The Papers of Ulysses S. Grant: January 1 - May 31, 1864 - Vol. 10

By John Y. Simon; Ulysses S. Grant | Go to book overview
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telegram received, DLC-William T. Sherman. O. R., I, xxxii, part 2, 410; ibid., I, xxxiv, part 2, 351.

1.
See telegram to Brig. Gen. Robert Allen, Feb. 15, 1864.

To Maj. Gen. John M. Schofield

Head Quarters, Mil. Div. of the Miss.
Nashville Ten. Feb.y 16th 1864

MAJ. GEN. SCHOFIELD,
COMD. G DEPT. OF THE OHIO,
GEN.

I telegraphed you some days ago that conversation with Gen. Foster had decided me not to make any push against Longstreet for the present. Also that you might now get off all the Veterans you think you can spare. At the same time every preparation should be made for as early a move in the spring as practicable. Clothing should be got for the men and all the rations accumulated possible. All new regiments you may receive during the Winter, as well as any old ones back in Ky. available for duty to the front, should be rendezvozed where they can be eazily provisioned and at the same time be on the road either to join the Army in the Field, or form a column to march into Western Virginia either by Pound or Stoney Gaps. 1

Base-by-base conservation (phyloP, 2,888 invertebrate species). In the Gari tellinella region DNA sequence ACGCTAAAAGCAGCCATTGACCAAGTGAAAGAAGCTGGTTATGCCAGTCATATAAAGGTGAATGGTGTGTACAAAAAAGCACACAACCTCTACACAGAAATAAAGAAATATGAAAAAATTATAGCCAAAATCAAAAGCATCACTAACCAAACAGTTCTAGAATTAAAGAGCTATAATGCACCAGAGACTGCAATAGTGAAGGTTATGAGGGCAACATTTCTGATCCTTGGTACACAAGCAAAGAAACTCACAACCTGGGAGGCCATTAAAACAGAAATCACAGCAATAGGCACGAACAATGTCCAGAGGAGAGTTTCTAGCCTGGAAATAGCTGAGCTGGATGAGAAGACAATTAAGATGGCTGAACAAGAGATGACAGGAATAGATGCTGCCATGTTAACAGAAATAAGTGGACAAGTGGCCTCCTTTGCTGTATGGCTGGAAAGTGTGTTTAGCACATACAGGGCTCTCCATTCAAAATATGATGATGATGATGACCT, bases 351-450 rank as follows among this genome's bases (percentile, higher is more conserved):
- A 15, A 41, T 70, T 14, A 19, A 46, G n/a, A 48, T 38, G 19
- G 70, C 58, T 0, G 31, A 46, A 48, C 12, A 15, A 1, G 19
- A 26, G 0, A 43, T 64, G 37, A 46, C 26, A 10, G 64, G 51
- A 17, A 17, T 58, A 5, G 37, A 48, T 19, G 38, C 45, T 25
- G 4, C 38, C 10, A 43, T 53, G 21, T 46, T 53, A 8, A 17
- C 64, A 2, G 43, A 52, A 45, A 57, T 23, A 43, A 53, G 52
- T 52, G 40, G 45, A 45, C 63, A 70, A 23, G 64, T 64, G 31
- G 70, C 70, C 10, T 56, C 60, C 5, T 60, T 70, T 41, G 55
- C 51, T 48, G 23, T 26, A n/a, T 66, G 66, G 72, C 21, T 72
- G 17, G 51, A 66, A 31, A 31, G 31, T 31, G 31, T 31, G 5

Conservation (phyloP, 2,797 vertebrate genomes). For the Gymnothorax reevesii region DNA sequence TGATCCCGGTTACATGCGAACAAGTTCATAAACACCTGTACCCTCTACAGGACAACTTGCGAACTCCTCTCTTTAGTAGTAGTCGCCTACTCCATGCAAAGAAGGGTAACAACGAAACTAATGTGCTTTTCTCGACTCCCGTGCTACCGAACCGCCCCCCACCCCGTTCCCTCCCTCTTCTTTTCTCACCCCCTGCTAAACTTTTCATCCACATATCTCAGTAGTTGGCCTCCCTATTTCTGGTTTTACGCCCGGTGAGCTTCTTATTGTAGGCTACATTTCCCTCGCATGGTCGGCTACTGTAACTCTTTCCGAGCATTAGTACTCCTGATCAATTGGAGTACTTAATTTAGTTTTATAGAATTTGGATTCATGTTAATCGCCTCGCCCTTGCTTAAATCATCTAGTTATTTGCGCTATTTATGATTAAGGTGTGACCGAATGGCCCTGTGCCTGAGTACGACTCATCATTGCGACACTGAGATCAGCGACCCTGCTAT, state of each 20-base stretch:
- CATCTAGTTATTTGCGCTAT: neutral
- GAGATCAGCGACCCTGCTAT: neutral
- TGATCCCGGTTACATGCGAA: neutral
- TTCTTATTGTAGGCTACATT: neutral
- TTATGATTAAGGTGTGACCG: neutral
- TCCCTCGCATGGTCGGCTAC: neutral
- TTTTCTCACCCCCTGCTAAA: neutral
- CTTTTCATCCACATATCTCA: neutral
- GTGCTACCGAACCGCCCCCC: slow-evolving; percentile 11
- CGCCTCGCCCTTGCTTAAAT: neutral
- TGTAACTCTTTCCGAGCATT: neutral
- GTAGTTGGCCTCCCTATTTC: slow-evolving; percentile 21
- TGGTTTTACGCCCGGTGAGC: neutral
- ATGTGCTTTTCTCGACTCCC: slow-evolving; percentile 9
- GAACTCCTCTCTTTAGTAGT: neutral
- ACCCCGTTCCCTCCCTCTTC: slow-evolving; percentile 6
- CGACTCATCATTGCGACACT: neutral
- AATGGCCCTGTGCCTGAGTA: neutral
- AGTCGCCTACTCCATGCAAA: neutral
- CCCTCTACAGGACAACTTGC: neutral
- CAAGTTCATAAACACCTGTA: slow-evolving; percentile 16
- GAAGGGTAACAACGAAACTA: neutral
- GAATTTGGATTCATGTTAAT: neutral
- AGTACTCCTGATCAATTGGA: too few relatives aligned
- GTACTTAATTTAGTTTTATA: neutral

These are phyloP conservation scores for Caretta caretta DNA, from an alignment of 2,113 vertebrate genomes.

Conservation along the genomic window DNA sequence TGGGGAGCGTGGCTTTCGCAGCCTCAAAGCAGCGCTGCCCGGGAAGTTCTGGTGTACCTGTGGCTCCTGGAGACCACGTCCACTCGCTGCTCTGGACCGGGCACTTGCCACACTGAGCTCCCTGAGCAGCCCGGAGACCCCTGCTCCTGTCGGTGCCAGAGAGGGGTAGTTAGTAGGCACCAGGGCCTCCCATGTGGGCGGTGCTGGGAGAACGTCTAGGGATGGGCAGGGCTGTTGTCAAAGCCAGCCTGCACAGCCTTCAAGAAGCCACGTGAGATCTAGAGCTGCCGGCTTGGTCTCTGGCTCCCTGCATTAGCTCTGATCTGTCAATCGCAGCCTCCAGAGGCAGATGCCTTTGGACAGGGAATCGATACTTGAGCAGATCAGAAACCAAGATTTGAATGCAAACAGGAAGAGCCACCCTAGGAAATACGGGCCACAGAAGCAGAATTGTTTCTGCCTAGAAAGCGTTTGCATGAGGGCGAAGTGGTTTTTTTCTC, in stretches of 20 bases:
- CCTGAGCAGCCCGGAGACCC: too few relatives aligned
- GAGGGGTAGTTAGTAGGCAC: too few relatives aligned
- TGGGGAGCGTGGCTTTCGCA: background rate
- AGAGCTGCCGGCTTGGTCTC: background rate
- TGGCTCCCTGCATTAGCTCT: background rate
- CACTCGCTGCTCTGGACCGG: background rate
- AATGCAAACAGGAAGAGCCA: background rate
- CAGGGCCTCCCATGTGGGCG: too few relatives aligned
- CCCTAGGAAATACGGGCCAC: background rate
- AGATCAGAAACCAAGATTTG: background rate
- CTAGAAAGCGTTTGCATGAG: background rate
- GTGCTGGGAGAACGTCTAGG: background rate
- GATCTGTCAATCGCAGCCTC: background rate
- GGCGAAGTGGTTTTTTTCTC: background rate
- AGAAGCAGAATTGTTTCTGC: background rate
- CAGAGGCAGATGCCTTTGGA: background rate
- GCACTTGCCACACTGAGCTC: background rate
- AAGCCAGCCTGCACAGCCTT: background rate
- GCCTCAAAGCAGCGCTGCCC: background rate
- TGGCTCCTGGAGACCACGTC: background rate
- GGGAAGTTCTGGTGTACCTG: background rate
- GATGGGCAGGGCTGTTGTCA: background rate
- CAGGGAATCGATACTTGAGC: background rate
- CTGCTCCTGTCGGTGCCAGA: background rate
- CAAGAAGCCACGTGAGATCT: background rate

There is probably such a force in South West Virginia as would prevent a Cavalry force penetrating by that route, unaided by Inf.y and Artillery. But it looks now to me as if a column should be pushed through by that, or one of those, routes in conjunction with an advance up Holsten Valley.

I have but little hope of Sturgis being able to reach Longstreets rear unaided. If he is preparing for it, as I understood from Foster he is, let him try. I suppose going without Infantry, or only a mounted force, he would go by Jonesville & Estellville? 2 This enterprise would be hazardous but would pay well if successful. The destruction of important bridges between Bristol & Saltville, and of the Saltworks there, would compensate for great risks.

Let me know what you think and wish in this matter so that I

-129-

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